Obama bids to reach out to Muslims
President Barack Obama has acknowledged that US relations are still frayed with the Islamic world despite his best efforts at repair, but he urged all sides to look beyond "suspicion and mistrust" to forge common ground against terrorism.
In a key speech in Indonesia during his tour of Asia, Mr Obama insisted: "I have made it clear that America is not and never will be at war with Islam...Those who want to build must not cede ground to terrorists who seek to destroy."
Mr Obama was forced to slice several hours off his whirlwind 24-hour after Mount Merapi, hundreds of miles east of Jakarta, continued to spew massive clouds of ash and gas high into the air, causing travel chaos as flights were cancelled.
At the University of Indonesia, Mr Obama delivered perhaps the most intensely personal speech of his presidency, speaking phrases in Indonesian to a cheering crowd of young people who claimed him as their own.
"Let me begin with a simple statement: Indonesia is part of me," he said, making reference to the fact that he spent part of his childhood living in the country.
He praised the world's most populous Muslim nation for standing its ground against "violent extremism", and said: "All of us must defeat al Qaida and its affiliates, who have no claim to be leaders of any religion...This is not a task for America alone."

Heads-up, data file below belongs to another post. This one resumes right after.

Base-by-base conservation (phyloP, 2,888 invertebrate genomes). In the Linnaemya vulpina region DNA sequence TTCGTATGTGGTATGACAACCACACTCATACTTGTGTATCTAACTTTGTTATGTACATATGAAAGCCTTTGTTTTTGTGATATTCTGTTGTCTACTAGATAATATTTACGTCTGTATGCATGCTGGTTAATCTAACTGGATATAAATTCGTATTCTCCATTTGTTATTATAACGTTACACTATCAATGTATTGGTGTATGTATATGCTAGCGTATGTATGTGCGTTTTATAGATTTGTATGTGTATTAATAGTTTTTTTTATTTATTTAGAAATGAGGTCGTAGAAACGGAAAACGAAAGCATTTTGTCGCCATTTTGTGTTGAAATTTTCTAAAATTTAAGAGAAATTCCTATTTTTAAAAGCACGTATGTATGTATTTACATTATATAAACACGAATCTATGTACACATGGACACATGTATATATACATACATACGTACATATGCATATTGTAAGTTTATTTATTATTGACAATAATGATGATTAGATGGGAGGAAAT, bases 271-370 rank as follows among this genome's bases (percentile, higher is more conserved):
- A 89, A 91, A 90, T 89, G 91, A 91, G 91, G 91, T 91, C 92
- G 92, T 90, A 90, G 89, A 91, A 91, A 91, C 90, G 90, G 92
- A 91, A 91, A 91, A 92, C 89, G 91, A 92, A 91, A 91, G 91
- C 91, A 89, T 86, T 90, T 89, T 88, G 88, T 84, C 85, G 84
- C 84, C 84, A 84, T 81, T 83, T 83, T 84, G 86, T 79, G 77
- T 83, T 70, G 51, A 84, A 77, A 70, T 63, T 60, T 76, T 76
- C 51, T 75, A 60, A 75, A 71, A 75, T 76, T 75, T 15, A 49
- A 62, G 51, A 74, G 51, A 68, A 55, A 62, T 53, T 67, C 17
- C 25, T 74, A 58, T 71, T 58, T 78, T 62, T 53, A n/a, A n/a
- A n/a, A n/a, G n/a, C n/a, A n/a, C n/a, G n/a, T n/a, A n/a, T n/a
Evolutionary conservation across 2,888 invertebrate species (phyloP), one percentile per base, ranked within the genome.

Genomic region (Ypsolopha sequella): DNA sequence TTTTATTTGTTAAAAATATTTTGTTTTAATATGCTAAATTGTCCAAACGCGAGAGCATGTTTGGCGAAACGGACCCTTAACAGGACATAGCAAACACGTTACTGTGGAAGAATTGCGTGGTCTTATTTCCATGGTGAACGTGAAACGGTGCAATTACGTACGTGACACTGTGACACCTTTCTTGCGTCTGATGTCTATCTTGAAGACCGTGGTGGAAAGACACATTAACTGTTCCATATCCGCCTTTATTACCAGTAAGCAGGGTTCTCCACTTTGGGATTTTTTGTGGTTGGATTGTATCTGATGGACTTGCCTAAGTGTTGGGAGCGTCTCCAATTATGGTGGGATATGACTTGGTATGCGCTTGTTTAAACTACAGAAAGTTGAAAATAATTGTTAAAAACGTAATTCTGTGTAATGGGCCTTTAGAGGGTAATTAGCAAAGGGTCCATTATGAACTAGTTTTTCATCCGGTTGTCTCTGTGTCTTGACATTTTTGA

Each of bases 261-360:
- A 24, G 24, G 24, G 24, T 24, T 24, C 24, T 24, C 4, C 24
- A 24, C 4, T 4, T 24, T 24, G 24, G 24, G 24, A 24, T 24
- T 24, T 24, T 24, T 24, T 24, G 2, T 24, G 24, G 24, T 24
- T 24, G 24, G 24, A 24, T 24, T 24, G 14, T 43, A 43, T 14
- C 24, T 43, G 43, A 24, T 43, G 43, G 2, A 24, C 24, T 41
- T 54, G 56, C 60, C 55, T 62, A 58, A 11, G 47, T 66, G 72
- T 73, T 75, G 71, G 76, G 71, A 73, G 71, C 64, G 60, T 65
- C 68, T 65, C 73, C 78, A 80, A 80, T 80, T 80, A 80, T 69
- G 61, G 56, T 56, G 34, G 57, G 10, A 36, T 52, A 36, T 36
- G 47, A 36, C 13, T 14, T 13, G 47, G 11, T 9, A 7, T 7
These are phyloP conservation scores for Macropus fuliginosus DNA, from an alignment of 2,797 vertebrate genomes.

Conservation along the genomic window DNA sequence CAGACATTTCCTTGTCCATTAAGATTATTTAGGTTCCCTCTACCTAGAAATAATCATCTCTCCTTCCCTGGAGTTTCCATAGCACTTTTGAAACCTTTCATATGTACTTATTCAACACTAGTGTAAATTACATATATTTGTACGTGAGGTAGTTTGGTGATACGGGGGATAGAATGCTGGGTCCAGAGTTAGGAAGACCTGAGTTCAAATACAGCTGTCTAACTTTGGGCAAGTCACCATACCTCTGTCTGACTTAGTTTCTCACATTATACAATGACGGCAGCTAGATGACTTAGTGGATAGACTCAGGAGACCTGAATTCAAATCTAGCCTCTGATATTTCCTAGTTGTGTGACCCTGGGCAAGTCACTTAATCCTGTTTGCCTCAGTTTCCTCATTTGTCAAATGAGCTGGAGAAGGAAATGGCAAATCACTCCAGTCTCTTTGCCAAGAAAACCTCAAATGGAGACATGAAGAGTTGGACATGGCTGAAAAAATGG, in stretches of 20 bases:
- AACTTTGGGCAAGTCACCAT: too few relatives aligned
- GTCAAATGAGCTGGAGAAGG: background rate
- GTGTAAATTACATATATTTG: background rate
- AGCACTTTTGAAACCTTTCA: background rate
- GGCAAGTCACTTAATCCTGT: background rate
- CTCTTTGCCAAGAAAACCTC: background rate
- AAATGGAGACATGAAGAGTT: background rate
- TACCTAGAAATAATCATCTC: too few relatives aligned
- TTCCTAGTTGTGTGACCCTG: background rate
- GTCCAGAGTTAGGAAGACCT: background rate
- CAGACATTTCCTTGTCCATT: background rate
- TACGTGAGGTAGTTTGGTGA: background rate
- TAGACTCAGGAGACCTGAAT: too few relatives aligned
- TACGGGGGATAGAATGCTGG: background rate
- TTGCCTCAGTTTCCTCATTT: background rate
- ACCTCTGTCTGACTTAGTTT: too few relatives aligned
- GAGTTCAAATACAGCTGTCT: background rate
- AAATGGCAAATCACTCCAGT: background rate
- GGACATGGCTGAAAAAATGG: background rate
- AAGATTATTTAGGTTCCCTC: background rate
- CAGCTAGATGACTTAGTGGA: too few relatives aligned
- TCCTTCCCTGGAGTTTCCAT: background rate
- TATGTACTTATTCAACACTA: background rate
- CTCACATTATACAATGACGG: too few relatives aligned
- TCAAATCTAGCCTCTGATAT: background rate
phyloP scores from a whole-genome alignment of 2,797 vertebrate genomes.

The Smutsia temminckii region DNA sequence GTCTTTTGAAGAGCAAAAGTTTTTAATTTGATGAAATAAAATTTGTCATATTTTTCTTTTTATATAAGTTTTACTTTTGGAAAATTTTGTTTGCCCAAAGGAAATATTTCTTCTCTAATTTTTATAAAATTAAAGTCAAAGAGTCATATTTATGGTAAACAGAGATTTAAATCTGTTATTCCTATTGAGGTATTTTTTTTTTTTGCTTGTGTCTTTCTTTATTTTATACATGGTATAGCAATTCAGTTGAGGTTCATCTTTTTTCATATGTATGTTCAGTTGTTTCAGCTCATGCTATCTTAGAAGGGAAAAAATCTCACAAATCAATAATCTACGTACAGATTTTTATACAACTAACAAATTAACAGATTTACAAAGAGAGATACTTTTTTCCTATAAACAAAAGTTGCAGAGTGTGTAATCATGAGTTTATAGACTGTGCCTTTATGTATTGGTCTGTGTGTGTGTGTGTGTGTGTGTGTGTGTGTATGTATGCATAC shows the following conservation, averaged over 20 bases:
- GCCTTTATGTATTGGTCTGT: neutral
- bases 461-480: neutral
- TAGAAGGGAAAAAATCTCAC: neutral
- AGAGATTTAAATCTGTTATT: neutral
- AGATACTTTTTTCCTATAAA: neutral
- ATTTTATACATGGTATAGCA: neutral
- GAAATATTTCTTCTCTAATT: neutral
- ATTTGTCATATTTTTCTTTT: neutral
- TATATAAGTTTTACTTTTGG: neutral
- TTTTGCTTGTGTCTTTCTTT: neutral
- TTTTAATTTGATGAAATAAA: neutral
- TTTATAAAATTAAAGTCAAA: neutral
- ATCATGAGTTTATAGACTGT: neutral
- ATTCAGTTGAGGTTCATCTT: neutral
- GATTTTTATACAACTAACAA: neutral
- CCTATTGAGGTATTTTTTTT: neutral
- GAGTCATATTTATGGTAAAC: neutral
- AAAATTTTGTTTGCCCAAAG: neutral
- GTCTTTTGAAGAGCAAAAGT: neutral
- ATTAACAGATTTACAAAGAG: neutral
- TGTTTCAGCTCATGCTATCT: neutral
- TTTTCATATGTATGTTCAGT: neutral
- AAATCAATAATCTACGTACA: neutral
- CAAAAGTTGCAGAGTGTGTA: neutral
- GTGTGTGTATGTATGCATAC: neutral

Seeking to cement relations with fast-growing Asian trading partners, Mr Obama also paid tribute to the economic dynamism of the region at a time of global financial stress.
"America has a stake in Indonesia that is growing, with prosperity that is broadly shared among the Indonesian people - because a rising middle class here means new markets for our goods, just as America is a market for yours," he said.
The speech came ahead of a meeting of the Group of 20 major economic powers that begins Wednesday evening in Seoul, South Korea, a session expected to be marked by trade tensions between the US and major exporting nations such as China and Germany.
Earlier on Wednesday in Jakarta, Mr Obama visited the Istiqlal Mosque, the largest in south-east Asia and one which the president noted was under construction when he lived in Indonesia as a boy from 1967 to 1971. "Because Indonesia is made up of thousands of islands, hundreds of languages, and people from scores of regions and ethnic groups, my times here helped me appreciate the humanity of all people," Mr Obama said.